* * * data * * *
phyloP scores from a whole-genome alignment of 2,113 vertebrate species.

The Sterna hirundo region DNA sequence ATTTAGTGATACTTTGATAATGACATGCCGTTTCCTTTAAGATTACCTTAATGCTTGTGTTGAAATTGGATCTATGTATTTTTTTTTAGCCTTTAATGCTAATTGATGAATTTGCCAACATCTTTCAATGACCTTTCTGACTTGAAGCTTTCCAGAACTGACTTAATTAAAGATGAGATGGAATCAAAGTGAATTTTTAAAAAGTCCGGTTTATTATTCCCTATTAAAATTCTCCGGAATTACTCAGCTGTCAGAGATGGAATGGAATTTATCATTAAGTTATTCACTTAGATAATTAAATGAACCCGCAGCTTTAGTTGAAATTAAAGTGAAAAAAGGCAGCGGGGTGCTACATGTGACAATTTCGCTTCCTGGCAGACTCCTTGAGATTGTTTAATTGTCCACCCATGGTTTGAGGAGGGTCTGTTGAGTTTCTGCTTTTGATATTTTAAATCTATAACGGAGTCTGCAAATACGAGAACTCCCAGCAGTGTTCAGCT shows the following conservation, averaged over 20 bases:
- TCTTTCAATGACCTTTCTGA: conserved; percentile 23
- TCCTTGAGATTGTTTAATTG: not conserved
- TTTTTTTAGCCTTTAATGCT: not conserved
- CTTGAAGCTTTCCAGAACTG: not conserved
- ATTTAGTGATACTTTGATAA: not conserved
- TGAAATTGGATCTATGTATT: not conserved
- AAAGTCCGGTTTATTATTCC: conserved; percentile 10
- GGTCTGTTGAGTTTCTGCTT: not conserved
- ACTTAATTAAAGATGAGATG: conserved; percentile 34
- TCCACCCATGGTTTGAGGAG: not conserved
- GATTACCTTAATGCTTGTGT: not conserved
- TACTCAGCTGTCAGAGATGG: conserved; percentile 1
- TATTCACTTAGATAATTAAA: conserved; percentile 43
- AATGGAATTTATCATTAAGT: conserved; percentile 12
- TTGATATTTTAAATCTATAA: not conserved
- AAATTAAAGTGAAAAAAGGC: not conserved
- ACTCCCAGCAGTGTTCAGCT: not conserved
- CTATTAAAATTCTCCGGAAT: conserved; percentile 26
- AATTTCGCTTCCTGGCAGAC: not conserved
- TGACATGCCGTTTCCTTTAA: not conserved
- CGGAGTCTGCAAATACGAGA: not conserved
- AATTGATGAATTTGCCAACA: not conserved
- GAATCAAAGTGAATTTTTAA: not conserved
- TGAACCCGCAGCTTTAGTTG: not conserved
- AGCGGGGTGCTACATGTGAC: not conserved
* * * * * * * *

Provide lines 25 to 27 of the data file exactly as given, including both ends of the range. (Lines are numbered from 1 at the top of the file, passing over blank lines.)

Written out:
- GAATCAAAGTGAATTTTTAA: not conserved
- TGAACCCGCAGCTTTAGTTG: not conserved
- AGCGGGGTGCTACATGTGAC: not conserved